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If we can catch up, kids: Rudy was named Time's Man of the Year (an honor previously attained by Hitler and Stalin—yes, I know that's a cheap shot, but so's your Mother); a freak went aboard a plane with a rigged sneaker (thereby redefining "Those shoes are the bomb!"); and Madonna reportedly made hubby reshoot movie footage when she didn't care for the way she looked. (Perhaps they should stick the finished product in the heel of a psychopath's Manolo Blahnik.)

And Hollywood already released a whole batch of cinematic sour balls, aggressively putting runs in our Christmas stockings. (By the way, can I please have a quarter for every Oscar wannabe Rolling Stone calls "one of the best movies of the year"?) The upshot? Well, Ali lacks a certain, er, punch, and if, like me, you don't like boxing, chances are you won't particularly care for, duh, a boxing film. The equally lengthy Lord of the Rings is beautiful and grandiose, like an old Cecil B. DeMille epic on extra crack, but honey, I was bored shitless. One more close-up of someone holding the damned ring and this thing would be ready for the Home Shopping Club.

The Majestic—which posed an even more serious nuclear threat than India-versus-Pakistan—is also pristinely shot, but it's much more banal than the original Hollywood clichés it's paying homage to. I saw only the first half, but noticed that Jim Carrey has become hideously life-affirming, earnestly underacting in a way that's really just another form of overacting. ( Russell Crowe —you know, "He's smart! He's schizo! He's straight!"—is way better at that kind of flashy subtlety.) And Kate & Leopold offensively trades on Breakfast at Tiffany's, repeatedly alluding to that chestnut as if this will automatically invest it with classic New York love story status. The difference between the two movies? "Wider than a mile." (On the bright side, at least Monsters, Inc. has a really hot sex scene. No, wait, that was Monster's Ball. Never mind.)

Just another small-town Saturday night: the scene at D.C.’s Velvet Nation
photo: Michael Wighita/courtesy Metro Weekly
Just another small-town Saturday night: the scene at D.C.’s Velvet Nation

The murder-among-the-lobsters drama In the Bedroom remains the favorite of a lot of critics—"one of the best," etc.—and Marisa Tomei will no doubt nab a Best Supporting Actress Oscar nomination for it. Ring any bells? Tomei infamously beat out three Brits and an Aussie for an Oscar in '92, and people have been bitching and moaning ever since, insistently claiming the wrong name was read by the presenter. Well, this year, she'll probably be up against the high-toned, accented likes of Maggie Smith , Helen Mirren , and Kate Winslet , and I can already hear the caterwauling. Shut the fuck up, youse—she's good!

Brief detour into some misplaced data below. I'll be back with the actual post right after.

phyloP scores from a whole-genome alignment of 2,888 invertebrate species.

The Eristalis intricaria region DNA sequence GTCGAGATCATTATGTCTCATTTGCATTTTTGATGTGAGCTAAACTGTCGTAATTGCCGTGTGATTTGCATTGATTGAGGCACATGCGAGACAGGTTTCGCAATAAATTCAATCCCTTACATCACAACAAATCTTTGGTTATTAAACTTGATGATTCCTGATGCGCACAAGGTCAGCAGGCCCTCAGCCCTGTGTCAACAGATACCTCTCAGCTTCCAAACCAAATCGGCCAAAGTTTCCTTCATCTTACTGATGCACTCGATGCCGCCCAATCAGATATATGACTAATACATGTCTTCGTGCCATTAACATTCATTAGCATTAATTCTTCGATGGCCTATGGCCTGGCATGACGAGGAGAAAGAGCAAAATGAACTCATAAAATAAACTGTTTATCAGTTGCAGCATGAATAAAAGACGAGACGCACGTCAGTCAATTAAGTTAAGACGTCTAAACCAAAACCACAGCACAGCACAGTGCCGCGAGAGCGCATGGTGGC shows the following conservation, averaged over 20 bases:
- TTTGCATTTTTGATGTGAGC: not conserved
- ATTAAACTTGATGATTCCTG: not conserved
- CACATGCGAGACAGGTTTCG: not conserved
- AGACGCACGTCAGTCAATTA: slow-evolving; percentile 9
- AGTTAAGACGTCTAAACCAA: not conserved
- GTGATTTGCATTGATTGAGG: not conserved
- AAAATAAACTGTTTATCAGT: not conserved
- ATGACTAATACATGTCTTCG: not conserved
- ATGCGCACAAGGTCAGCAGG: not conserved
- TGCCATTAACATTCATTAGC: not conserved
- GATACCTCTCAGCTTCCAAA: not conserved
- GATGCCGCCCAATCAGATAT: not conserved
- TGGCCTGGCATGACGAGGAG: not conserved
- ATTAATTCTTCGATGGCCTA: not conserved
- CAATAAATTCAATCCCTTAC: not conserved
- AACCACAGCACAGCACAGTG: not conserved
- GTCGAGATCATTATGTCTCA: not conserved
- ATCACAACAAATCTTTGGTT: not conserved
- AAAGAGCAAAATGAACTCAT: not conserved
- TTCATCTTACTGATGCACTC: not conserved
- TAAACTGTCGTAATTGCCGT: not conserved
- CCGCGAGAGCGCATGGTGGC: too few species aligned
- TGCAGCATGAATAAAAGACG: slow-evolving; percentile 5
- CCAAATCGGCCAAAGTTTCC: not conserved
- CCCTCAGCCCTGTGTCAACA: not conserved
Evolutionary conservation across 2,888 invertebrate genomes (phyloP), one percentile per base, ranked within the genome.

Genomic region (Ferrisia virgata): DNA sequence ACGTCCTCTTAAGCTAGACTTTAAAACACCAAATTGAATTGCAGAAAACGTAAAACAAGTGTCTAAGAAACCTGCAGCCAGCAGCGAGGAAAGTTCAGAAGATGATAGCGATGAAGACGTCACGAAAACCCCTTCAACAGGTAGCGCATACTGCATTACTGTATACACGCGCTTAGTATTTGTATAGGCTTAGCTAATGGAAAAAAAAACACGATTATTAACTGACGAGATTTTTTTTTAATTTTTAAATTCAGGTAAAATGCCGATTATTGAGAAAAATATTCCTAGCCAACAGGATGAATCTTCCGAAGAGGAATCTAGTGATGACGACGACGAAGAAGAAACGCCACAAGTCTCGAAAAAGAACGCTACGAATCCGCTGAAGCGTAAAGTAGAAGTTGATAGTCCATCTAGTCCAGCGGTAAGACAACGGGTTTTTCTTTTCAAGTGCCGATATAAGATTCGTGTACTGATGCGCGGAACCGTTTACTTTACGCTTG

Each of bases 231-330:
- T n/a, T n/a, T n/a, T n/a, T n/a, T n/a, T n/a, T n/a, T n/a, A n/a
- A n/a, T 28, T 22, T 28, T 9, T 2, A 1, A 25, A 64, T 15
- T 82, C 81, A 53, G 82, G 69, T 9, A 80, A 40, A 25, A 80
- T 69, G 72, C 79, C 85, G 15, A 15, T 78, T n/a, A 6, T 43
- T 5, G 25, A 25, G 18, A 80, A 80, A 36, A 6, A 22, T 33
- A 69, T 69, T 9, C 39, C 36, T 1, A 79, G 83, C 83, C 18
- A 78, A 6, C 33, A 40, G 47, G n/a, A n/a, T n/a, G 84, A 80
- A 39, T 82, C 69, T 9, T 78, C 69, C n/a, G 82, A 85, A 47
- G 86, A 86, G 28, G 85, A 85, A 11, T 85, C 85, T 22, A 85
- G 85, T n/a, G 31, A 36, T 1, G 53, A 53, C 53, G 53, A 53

And now—I'm good—let's pack up our lobsters and move on to Washington, D.C., one of the gayest places on earth, not to mention one of the best movies of the year! (I just went.) In Dupont Circle—a/k/a the Fruit Loop—and beyond, the queers are everywhere, gagging at the architecture, delighting in the power plays, and marveling at the afternoon sex parties. In between all the political posturing, there are enough recreational options for you to retain veto power. At a pre-Stonewallish gay steak house named Annie's, the gay steak is tasty and the flamboyant waiter will gladly tell you the history of his jewelry. Rather have chicken? You can quietly grope a go-go boy at Secrets, a tunnel-like hangout studded with boyishly diverse dancers who gleefully flash their wee-wees. (In New York, that's topped only by XXX Thursdays at the Hole, where they actually do things with their wee-wees; thank God that Man of the Year was only for last year).

Crawl through Secrets' men's room—it's basically a small town—and you get to something called Ziegfeld's, where the trannies put on a cabaret show with retro material ( Liza Minnelli 's "Cabaret") and banter ("Everybody say, 'Hey, bitch!' "), though the spirits sometimes get as high as the hair. As a special treat, a Secrets go-go boy doubles as a spiritual singer, gravely massacring "O Holy Night" with clothes on. But the real stars are the audience, who make a point of grandly tipping the performers, a ritual that lifts them out of repression and bonds them to the gay experience. (I'd rather be cheap.)

Apparently, straights will pay to be part of the experience, too. A ballsy Adams Morgan area restaurant called Perry's brings out a handful of hets for a $22.95 drag brunch that doesn't even include coffee. What it did get us was a show featuring some of the same queens we'd seen the previous night at Ziegfeld's! (I told you it's a small town.) Stick to Velvet Nation Saturdays at Nation, a zesty, sprawling dance club where the eclectic patrons adopt a self-deprecating attitude ("D.C. is the worst"), a sentiment that prompts them to festively jump on any New Yorkers that come around. My friends and I were descended on by three shirtless guys on both Oxy-10 and "oxycotton" who ground their butts into our crotches within five seconds of saying hello. Forget the Washington Monument; we found the real landmarks, and it's not such a small town after all.

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